Why can a mutation affect the function of protein?
Because a protein's function is dependent on is shape, and a mutation may change the composition (the sequence of amino acids) of a protein, which may in turn cause the shape of the molecule to change.
Why does an insertion mutation usually cause more defects during protein synthesis than a point mutation?
A point mutation can affect the protein in a different ways. If the point change causes a silent mutation then it doesnt affect at all. When the point nucleotide change make a different amino acid, then it may alters the function of protein. If it make to forma a stop codon (TAA, TAG, TGA) then the protein synthesis stops at the point where it is changed.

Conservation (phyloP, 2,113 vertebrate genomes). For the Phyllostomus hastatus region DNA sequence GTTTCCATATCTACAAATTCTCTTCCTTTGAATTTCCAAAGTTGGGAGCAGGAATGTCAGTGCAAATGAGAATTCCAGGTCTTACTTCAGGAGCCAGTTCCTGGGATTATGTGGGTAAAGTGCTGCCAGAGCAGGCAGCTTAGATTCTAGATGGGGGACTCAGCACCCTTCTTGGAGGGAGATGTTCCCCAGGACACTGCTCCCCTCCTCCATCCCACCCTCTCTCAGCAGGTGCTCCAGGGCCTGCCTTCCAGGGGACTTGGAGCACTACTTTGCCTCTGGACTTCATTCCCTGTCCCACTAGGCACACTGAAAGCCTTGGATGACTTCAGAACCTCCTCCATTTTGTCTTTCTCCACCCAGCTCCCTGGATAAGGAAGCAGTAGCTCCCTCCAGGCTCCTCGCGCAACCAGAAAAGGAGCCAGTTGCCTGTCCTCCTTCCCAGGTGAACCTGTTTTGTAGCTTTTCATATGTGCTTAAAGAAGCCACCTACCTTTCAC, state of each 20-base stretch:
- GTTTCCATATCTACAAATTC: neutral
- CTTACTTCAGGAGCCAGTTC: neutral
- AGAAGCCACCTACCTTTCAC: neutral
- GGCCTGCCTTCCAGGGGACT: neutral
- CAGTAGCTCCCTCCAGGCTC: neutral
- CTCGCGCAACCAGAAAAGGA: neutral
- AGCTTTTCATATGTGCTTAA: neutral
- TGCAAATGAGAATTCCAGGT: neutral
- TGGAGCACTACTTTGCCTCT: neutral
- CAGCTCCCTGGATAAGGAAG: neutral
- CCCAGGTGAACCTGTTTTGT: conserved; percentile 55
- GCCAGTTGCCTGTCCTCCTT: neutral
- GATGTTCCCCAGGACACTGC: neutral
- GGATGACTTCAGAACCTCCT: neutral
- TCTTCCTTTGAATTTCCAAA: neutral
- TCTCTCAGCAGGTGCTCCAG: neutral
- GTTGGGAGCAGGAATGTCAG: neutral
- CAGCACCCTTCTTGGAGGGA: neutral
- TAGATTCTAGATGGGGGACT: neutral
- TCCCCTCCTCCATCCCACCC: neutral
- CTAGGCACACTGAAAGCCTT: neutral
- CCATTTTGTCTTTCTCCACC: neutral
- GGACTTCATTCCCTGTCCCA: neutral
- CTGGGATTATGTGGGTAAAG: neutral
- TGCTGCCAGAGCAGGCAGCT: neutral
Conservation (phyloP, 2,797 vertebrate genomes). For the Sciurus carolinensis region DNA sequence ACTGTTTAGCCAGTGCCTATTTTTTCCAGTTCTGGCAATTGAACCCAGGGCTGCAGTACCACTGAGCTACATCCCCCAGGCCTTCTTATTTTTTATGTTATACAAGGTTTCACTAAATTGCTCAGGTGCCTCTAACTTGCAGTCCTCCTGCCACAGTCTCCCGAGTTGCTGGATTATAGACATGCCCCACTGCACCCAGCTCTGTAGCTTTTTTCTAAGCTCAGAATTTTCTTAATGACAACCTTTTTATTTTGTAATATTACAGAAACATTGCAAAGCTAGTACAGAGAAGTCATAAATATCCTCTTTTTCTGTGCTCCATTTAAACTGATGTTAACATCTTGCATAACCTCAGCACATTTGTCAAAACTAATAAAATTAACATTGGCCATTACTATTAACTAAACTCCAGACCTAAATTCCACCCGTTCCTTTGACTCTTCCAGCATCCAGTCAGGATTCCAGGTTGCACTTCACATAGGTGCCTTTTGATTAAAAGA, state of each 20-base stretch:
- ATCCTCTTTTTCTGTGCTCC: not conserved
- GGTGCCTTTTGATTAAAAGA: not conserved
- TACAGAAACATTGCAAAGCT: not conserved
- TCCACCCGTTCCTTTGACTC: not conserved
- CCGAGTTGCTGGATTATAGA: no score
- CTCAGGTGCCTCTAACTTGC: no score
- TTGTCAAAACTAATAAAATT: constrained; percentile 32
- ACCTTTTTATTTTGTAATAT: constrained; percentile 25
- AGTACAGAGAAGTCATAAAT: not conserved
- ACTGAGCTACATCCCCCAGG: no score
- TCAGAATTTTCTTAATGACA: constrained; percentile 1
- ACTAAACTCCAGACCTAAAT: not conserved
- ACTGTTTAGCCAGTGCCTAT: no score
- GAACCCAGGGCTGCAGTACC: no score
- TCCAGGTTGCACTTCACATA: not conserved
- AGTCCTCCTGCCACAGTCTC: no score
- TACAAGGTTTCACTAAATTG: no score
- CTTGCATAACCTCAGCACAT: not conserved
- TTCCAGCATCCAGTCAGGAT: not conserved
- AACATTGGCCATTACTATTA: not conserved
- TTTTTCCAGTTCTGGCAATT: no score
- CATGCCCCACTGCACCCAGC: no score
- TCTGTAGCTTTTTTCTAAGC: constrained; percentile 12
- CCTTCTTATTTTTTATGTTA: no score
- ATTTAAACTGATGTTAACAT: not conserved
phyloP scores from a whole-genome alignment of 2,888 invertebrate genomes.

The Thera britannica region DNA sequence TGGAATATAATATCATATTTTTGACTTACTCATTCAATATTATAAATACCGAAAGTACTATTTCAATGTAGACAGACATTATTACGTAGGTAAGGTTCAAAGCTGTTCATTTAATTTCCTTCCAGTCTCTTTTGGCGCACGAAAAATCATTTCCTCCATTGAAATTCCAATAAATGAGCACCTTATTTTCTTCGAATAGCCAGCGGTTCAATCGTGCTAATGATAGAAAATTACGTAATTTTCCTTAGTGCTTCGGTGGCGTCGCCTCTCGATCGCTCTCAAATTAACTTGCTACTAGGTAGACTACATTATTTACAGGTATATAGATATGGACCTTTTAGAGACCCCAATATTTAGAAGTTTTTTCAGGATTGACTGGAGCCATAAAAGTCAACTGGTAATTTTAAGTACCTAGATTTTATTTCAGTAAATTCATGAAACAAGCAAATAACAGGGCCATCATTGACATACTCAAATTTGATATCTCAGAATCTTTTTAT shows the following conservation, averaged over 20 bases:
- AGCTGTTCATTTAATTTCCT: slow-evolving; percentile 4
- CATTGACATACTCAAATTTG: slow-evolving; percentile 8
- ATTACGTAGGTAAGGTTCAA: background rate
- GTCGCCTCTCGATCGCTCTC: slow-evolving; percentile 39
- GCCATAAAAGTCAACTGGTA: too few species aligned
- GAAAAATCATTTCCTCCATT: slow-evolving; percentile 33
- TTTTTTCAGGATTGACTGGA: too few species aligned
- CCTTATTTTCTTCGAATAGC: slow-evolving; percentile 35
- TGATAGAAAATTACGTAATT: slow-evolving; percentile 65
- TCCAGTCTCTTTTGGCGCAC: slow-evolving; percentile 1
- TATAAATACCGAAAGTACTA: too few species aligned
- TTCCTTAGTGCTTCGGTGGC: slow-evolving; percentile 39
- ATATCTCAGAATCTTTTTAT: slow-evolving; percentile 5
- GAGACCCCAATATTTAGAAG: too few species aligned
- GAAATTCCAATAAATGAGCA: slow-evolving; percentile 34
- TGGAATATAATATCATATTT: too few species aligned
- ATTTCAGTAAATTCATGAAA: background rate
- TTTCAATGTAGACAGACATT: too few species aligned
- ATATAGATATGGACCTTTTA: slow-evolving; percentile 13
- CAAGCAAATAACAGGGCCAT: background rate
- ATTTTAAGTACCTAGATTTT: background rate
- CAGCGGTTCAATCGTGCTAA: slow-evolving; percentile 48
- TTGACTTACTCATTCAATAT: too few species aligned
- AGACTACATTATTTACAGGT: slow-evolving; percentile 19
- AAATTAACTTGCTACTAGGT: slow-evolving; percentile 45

The amino acid sequence is shifted, and this kind of mutation is called a frame shift mutation. All of the amino acid sequence after the mutation will be changed, which will cause a change in shape of the protein, which will then probably result in a nonfunctional protein, since the shape of a protein determines its function.
The function of a protein is determined by the sequence of amino acids in the protein. A genetic mutation can cause a change in the sequence of nitrogen bases in the DNA. This could cause an error in the sequence of amino acids in a protein, which can cause the protein to function improperly or not at all.